There were 42,973 households, out of which 31.70% had children under the age of 18 living with them, 57.10% were married couples living together, 10.30% had a female householder with no husband present, and 28.60% were non-families. 24.80% of all households were made up of individuals, and 11.90% had someone living alone who was 65 years of age or older. The average household size was 2.52 and the average family size was 3.00.
In the county, the population was spread out, with 24.30% under the age of 18, 7.80% from 18 to 24, 28.60% from 25 to 44, 24.20% from 45 to 64, and 15.00% who were 65 years of age or older. The median age was 38 years. For every 100 females there were 98.80 males. For every 100 females age 18 and over, there were 96.60 males.
The median income for a household in the county was $34,226, and the median income for a family was $40,486. Males had a median income of $32,134 versus $20,331 for females. The per capita income for the county was $16,655. About 9.00% of families and 11.50% of the population were below the poverty line, including 16.20% of those under age 18 and 8.40% of those age 65 or over.
As of the 2010 United States Census, there were 107,841 people, 42,683 households, and 29,101 families residing in the county. The population density was 202.7 inhabitants per square mile (78.3/km2). There were 47,088 housing units at an average density of 88.5 per square mile (34.2/km2). The racial makeup of the county was 95.5% white, 2.2% black or African American, 0.3% Asian, 0.2% American Indian, 0.5% from other races, and 1.3% from two or more races. Those of Hispanic or Latino origin made up 1.2% of the population. In terms of ancestry, 29.2% were German, 17.7% were Irish, 14.6% were English, 9.1% were Italian, and 7.6% were American.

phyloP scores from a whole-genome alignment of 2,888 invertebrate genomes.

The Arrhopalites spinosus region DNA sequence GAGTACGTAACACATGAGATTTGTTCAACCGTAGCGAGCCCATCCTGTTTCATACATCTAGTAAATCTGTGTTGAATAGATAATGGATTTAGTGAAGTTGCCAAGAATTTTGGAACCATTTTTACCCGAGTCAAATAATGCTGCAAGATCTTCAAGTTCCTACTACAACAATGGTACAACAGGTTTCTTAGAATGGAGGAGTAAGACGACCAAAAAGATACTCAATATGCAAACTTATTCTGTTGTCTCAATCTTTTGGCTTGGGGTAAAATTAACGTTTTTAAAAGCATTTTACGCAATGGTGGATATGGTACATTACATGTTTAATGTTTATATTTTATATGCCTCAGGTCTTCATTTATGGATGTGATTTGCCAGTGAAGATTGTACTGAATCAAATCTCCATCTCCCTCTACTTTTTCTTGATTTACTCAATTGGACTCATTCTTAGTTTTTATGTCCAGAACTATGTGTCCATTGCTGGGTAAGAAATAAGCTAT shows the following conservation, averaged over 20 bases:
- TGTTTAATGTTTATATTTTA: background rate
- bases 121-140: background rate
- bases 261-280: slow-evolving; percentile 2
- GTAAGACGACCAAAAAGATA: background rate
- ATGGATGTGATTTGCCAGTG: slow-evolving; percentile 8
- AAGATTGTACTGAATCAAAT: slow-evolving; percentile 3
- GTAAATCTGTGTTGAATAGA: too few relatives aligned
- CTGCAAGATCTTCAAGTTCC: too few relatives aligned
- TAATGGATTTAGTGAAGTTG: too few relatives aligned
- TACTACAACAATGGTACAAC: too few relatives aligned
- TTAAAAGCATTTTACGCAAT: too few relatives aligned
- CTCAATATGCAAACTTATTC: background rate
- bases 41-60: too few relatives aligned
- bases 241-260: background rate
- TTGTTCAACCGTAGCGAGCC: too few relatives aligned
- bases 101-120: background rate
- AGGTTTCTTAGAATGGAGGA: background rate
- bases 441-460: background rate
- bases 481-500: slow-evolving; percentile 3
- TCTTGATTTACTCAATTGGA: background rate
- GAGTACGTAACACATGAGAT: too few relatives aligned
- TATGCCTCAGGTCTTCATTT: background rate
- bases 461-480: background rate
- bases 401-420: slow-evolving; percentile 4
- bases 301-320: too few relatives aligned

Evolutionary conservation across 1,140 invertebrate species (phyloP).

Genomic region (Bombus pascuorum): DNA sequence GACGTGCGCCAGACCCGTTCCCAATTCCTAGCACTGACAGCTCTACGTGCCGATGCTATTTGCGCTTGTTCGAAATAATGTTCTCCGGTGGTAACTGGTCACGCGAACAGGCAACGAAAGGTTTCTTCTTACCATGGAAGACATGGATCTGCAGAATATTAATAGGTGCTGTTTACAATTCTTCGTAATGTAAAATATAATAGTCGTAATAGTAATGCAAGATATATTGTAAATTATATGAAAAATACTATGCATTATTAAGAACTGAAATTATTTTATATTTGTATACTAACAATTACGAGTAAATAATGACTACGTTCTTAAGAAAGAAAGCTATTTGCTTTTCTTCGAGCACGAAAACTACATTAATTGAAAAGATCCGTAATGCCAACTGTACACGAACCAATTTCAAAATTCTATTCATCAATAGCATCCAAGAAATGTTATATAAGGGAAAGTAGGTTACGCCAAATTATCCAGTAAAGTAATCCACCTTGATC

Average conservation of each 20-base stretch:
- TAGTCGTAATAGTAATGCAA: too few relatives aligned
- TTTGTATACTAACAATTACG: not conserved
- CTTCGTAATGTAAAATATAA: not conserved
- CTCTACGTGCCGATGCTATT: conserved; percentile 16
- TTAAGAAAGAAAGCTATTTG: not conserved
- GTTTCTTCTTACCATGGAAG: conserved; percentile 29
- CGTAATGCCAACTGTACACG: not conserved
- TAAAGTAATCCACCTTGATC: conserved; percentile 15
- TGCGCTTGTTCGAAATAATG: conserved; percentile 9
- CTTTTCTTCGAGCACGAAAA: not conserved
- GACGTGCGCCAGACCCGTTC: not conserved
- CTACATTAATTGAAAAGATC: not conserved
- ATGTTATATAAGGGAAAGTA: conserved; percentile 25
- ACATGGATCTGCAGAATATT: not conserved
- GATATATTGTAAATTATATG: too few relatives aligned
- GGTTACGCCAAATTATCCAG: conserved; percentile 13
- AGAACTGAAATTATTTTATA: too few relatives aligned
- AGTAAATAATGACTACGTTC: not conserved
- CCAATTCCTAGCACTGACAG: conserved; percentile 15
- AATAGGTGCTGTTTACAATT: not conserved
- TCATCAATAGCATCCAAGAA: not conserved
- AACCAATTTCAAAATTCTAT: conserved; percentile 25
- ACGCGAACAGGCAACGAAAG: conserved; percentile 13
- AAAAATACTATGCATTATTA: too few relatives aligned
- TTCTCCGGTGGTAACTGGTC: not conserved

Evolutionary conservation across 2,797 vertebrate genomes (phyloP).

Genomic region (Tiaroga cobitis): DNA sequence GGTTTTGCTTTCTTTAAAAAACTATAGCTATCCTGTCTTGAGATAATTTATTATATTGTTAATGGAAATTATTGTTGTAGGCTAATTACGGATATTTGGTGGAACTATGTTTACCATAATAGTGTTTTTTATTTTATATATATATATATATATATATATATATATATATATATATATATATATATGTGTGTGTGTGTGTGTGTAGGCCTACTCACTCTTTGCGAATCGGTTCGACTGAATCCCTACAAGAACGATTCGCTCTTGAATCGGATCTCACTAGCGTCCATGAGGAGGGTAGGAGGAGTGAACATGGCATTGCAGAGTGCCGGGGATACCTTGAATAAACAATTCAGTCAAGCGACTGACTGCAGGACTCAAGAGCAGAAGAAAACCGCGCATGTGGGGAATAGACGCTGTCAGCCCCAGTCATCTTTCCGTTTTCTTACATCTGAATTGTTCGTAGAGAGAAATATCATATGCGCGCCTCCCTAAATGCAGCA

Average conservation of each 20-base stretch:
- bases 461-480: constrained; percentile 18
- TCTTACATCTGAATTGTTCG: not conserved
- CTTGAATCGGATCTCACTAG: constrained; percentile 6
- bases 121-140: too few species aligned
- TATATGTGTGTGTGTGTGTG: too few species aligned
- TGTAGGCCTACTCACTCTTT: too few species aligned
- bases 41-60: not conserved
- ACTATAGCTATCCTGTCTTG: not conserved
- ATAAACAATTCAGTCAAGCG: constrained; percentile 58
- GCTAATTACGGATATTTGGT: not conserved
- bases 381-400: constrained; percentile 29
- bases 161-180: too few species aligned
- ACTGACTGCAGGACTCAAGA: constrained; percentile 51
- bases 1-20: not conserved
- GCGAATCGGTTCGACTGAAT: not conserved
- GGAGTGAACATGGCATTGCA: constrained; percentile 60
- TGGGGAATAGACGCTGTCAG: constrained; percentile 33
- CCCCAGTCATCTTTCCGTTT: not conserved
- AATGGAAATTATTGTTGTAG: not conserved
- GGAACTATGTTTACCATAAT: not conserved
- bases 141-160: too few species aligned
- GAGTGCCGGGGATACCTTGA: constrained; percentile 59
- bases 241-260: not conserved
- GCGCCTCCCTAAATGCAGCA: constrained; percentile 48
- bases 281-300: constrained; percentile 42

Of the 42,683 households, 29.8% had children under the age of 18 living with them, 51.4% were married couples living together, 11.5% had a female householder with no husband present, 31.8% were non-families, and 26.8% of all households were made up of individuals. The average household size was 2.43 and the average family size was 2.92. The median age was 42.3 years.
The median income for a household in the county was $39,502 and the median income for a family was $48,948. Males had a median income of $39,614 versus $27,179 for females. The per capita income for the county was $19,635. About 12.1% of families and 16.0% of the population were below the poverty line, including 25.6% of those under age 18 and 6.4% of those age 65 or over.